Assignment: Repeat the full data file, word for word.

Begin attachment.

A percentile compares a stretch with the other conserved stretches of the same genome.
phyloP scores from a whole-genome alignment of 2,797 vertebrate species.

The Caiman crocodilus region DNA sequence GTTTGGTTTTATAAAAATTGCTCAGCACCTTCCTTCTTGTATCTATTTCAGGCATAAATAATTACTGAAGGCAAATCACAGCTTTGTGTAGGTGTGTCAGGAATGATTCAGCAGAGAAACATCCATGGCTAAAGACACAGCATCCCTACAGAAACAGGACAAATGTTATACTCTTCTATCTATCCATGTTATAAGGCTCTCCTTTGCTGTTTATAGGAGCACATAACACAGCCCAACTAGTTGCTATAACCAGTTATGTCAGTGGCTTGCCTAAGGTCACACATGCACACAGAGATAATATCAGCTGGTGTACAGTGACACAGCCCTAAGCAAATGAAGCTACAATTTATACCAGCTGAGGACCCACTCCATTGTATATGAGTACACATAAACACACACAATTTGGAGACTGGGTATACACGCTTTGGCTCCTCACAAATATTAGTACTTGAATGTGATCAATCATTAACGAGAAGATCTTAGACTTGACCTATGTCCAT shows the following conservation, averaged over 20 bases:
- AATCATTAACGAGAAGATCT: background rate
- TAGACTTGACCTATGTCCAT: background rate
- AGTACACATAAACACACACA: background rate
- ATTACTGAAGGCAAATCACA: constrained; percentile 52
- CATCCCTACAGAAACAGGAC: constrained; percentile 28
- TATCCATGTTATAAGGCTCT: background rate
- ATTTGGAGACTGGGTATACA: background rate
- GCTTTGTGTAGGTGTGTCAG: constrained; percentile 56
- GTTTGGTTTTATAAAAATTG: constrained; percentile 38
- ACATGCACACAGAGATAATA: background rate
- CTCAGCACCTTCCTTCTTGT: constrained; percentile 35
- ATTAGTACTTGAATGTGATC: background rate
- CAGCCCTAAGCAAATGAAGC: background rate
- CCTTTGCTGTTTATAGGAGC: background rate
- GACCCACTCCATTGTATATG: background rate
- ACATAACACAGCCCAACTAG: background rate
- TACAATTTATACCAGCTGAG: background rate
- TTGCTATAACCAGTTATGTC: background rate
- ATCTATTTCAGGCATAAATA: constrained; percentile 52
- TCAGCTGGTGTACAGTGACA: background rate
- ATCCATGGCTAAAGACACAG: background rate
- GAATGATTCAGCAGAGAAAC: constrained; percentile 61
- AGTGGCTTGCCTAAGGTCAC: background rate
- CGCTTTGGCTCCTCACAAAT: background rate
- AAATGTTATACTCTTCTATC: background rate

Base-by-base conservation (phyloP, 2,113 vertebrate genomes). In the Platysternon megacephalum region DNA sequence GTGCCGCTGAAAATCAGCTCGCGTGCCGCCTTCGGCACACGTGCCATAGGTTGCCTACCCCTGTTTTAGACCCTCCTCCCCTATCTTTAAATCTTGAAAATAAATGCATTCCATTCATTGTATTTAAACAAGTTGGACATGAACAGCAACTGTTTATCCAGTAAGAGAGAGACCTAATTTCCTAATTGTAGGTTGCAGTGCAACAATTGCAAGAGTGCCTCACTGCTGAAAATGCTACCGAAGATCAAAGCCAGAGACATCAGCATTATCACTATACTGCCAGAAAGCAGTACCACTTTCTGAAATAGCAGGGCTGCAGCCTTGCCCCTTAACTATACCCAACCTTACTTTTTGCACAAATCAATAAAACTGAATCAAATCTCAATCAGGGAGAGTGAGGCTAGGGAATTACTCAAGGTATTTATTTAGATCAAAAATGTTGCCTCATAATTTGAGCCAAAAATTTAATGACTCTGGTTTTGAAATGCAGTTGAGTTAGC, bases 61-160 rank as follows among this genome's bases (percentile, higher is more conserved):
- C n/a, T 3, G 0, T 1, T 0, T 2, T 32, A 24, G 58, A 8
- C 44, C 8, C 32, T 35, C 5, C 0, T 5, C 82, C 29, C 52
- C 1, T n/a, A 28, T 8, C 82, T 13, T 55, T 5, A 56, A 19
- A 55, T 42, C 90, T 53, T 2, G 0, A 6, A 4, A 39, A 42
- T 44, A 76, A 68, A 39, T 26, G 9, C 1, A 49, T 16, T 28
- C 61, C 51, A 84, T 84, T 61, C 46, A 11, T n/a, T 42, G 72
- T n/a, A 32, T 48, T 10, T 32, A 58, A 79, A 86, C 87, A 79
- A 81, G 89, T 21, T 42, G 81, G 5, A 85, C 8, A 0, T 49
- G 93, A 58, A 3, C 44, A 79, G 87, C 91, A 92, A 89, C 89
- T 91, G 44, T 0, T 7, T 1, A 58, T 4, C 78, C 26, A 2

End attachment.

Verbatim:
A percentile compares a stretch with the other conserved stretches of the same genome.
phyloP scores from a whole-genome alignment of 2,797 vertebrate species.

The Caiman crocodilus region DNA sequence GTTTGGTTTTATAAAAATTGCTCAGCACCTTCCTTCTTGTATCTATTTCAGGCATAAATAATTACTGAAGGCAAATCACAGCTTTGTGTAGGTGTGTCAGGAATGATTCAGCAGAGAAACATCCATGGCTAAAGACACAGCATCCCTACAGAAACAGGACAAATGTTATACTCTTCTATCTATCCATGTTATAAGGCTCTCCTTTGCTGTTTATAGGAGCACATAACACAGCCCAACTAGTTGCTATAACCAGTTATGTCAGTGGCTTGCCTAAGGTCACACATGCACACAGAGATAATATCAGCTGGTGTACAGTGACACAGCCCTAAGCAAATGAAGCTACAATTTATACCAGCTGAGGACCCACTCCATTGTATATGAGTACACATAAACACACACAATTTGGAGACTGGGTATACACGCTTTGGCTCCTCACAAATATTAGTACTTGAATGTGATCAATCATTAACGAGAAGATCTTAGACTTGACCTATGTCCAT shows the following conservation, averaged over 20 bases:
- AATCATTAACGAGAAGATCT: background rate
- TAGACTTGACCTATGTCCAT: background rate
- AGTACACATAAACACACACA: background rate
- ATTACTGAAGGCAAATCACA: constrained; percentile 52
- CATCCCTACAGAAACAGGAC: constrained; percentile 28
- TATCCATGTTATAAGGCTCT: background rate
- ATTTGGAGACTGGGTATACA: background rate
- GCTTTGTGTAGGTGTGTCAG: constrained; percentile 56
- GTTTGGTTTTATAAAAATTG: constrained; percentile 38
- ACATGCACACAGAGATAATA: background rate
- CTCAGCACCTTCCTTCTTGT: constrained; percentile 35
- ATTAGTACTTGAATGTGATC: background rate
- CAGCCCTAAGCAAATGAAGC: background rate
- CCTTTGCTGTTTATAGGAGC: background rate
- GACCCACTCCATTGTATATG: background rate
- ACATAACACAGCCCAACTAG: background rate
- TACAATTTATACCAGCTGAG: background rate
- TTGCTATAACCAGTTATGTC: background rate
- ATCTATTTCAGGCATAAATA: constrained; percentile 52
- TCAGCTGGTGTACAGTGACA: background rate
- ATCCATGGCTAAAGACACAG: background rate
- GAATGATTCAGCAGAGAAAC: constrained; percentile 61
- AGTGGCTTGCCTAAGGTCAC: background rate
- CGCTTTGGCTCCTCACAAAT: background rate
- AAATGTTATACTCTTCTATC: background rate

Base-by-base conservation (phyloP, 2,113 vertebrate genomes). In the Platysternon megacephalum region DNA sequence GTGCCGCTGAAAATCAGCTCGCGTGCCGCCTTCGGCACACGTGCCATAGGTTGCCTACCCCTGTTTTAGACCCTCCTCCCCTATCTTTAAATCTTGAAAATAAATGCATTCCATTCATTGTATTTAAACAAGTTGGACATGAACAGCAACTGTTTATCCAGTAAGAGAGAGACCTAATTTCCTAATTGTAGGTTGCAGTGCAACAATTGCAAGAGTGCCTCACTGCTGAAAATGCTACCGAAGATCAAAGCCAGAGACATCAGCATTATCACTATACTGCCAGAAAGCAGTACCACTTTCTGAAATAGCAGGGCTGCAGCCTTGCCCCTTAACTATACCCAACCTTACTTTTTGCACAAATCAATAAAACTGAATCAAATCTCAATCAGGGAGAGTGAGGCTAGGGAATTACTCAAGGTATTTATTTAGATCAAAAATGTTGCCTCATAATTTGAGCCAAAAATTTAATGACTCTGGTTTTGAAATGCAGTTGAGTTAGC, bases 61-160 rank as follows among this genome's bases (percentile, higher is more conserved):
- C n/a, T 3, G 0, T 1, T 0, T 2, T 32, A 24, G 58, A 8
- C 44, C 8, C 32, T 35, C 5, C 0, T 5, C 82, C 29, C 52
- C 1, T n/a, A 28, T 8, C 82, T 13, T 55, T 5, A 56, A 19
- A 55, T 42, C 90, T 53, T 2, G 0, A 6, A 4, A 39, A 42
- T 44, A 76, A 68, A 39, T 26, G 9, C 1, A 49, T 16, T 28
- C 61, C 51, A 84, T 84, T 61, C 46, A 11, T n/a, T 42, G 72
- T n/a, A 32, T 48, T 10, T 32, A 58, A 79, A 86, C 87, A 79
- A 81, G 89, T 21, T 42, G 81, G 5, A 85, C 8, A 0, T 49
- G 93, A 58, A 3, C 44, A 79, G 87, C 91, A 92, A 89, C 89
- T 91, G 44, T 0, T 7, T 1, A 58, T 4, C 78, C 26, A 2